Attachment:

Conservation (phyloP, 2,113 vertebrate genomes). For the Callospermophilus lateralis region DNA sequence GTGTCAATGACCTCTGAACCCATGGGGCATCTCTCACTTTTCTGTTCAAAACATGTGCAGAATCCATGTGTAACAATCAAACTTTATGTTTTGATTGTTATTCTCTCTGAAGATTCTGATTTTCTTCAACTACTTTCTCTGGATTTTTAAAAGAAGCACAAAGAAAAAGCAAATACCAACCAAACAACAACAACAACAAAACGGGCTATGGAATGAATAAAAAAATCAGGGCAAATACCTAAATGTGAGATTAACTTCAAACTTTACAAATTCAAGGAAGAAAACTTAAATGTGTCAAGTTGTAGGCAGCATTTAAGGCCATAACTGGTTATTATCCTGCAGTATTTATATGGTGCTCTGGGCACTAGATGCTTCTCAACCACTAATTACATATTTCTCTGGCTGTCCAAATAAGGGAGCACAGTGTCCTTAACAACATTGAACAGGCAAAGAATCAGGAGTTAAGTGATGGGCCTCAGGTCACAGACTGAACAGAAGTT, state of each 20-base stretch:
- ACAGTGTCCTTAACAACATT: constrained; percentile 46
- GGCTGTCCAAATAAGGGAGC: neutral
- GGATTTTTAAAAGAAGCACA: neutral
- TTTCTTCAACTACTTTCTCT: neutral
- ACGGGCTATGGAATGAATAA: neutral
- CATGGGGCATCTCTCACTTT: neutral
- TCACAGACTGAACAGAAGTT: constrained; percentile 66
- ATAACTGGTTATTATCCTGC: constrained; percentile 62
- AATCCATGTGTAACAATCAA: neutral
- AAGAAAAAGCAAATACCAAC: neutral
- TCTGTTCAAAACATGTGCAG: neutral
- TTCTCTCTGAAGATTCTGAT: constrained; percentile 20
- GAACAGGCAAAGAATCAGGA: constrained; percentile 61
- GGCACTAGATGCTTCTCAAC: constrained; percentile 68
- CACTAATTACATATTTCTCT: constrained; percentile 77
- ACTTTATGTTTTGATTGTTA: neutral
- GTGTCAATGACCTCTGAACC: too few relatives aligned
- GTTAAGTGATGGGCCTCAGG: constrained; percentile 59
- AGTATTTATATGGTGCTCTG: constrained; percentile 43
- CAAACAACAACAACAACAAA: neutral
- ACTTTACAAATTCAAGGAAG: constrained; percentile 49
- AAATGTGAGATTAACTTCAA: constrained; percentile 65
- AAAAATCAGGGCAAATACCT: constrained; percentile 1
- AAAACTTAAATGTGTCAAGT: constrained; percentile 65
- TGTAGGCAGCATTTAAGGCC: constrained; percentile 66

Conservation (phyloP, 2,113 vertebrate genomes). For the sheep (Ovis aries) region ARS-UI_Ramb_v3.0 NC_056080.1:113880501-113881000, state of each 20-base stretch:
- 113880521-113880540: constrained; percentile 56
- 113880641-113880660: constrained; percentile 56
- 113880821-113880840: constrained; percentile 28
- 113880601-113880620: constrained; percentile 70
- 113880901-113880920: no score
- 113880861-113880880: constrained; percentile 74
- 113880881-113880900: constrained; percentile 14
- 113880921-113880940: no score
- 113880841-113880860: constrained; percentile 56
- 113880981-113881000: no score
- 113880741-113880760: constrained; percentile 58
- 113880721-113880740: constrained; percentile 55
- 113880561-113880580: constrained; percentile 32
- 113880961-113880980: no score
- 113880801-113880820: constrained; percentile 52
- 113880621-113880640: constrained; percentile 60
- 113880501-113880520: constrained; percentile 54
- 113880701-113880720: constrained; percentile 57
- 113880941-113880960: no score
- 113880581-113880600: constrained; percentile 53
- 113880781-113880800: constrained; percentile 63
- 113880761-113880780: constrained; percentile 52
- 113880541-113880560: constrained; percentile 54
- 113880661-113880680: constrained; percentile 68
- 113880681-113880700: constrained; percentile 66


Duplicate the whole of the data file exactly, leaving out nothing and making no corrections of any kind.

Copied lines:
Conservation (phyloP, 2,113 vertebrate genomes). For the Callospermophilus lateralis region DNA sequence GTGTCAATGACCTCTGAACCCATGGGGCATCTCTCACTTTTCTGTTCAAAACATGTGCAGAATCCATGTGTAACAATCAAACTTTATGTTTTGATTGTTATTCTCTCTGAAGATTCTGATTTTCTTCAACTACTTTCTCTGGATTTTTAAAAGAAGCACAAAGAAAAAGCAAATACCAACCAAACAACAACAACAACAAAACGGGCTATGGAATGAATAAAAAAATCAGGGCAAATACCTAAATGTGAGATTAACTTCAAACTTTACAAATTCAAGGAAGAAAACTTAAATGTGTCAAGTTGTAGGCAGCATTTAAGGCCATAACTGGTTATTATCCTGCAGTATTTATATGGTGCTCTGGGCACTAGATGCTTCTCAACCACTAATTACATATTTCTCTGGCTGTCCAAATAAGGGAGCACAGTGTCCTTAACAACATTGAACAGGCAAAGAATCAGGAGTTAAGTGATGGGCCTCAGGTCACAGACTGAACAGAAGTT, state of each 20-base stretch:
- ACAGTGTCCTTAACAACATT: constrained; percentile 46
- GGCTGTCCAAATAAGGGAGC: neutral
- GGATTTTTAAAAGAAGCACA: neutral
- TTTCTTCAACTACTTTCTCT: neutral
- ACGGGCTATGGAATGAATAA: neutral
- CATGGGGCATCTCTCACTTT: neutral
- TCACAGACTGAACAGAAGTT: constrained; percentile 66
- ATAACTGGTTATTATCCTGC: constrained; percentile 62
- AATCCATGTGTAACAATCAA: neutral
- AAGAAAAAGCAAATACCAAC: neutral
- TCTGTTCAAAACATGTGCAG: neutral
- TTCTCTCTGAAGATTCTGAT: constrained; percentile 20
- GAACAGGCAAAGAATCAGGA: constrained; percentile 61
- GGCACTAGATGCTTCTCAAC: constrained; percentile 68
- CACTAATTACATATTTCTCT: constrained; percentile 77
- ACTTTATGTTTTGATTGTTA: neutral
- GTGTCAATGACCTCTGAACC: too few relatives aligned
- GTTAAGTGATGGGCCTCAGG: constrained; percentile 59
- AGTATTTATATGGTGCTCTG: constrained; percentile 43
- CAAACAACAACAACAACAAA: neutral
- ACTTTACAAATTCAAGGAAG: constrained; percentile 49
- AAATGTGAGATTAACTTCAA: constrained; percentile 65
- AAAAATCAGGGCAAATACCT: constrained; percentile 1
- AAAACTTAAATGTGTCAAGT: constrained; percentile 65
- TGTAGGCAGCATTTAAGGCC: constrained; percentile 66

Conservation (phyloP, 2,113 vertebrate genomes). For the sheep (Ovis aries) region ARS-UI_Ramb_v3.0 NC_056080.1:113880501-113881000, state of each 20-base stretch:
- 113880521-113880540: constrained; percentile 56
- 113880641-113880660: constrained; percentile 56
- 113880821-113880840: constrained; percentile 28
- 113880601-113880620: constrained; percentile 70
- 113880901-113880920: no score
- 113880861-113880880: constrained; percentile 74
- 113880881-113880900: constrained; percentile 14
- 113880921-113880940: no score
- 113880841-113880860: constrained; percentile 56
- 113880981-113881000: no score
- 113880741-113880760: constrained; percentile 58
- 113880721-113880740: constrained; percentile 55
- 113880561-113880580: constrained; percentile 32
- 113880961-113880980: no score
- 113880801-113880820: constrained; percentile 52
- 113880621-113880640: constrained; percentile 60
- 113880501-113880520: constrained; percentile 54
- 113880701-113880720: constrained; percentile 57
- 113880941-113880960: no score
- 113880581-113880600: constrained; percentile 53
- 113880781-113880800: constrained; percentile 63
- 113880761-113880780: constrained; percentile 52
- 113880541-113880560: constrained; percentile 54
- 113880661-113880680: constrained; percentile 68
- 113880681-113880700: constrained; percentile 66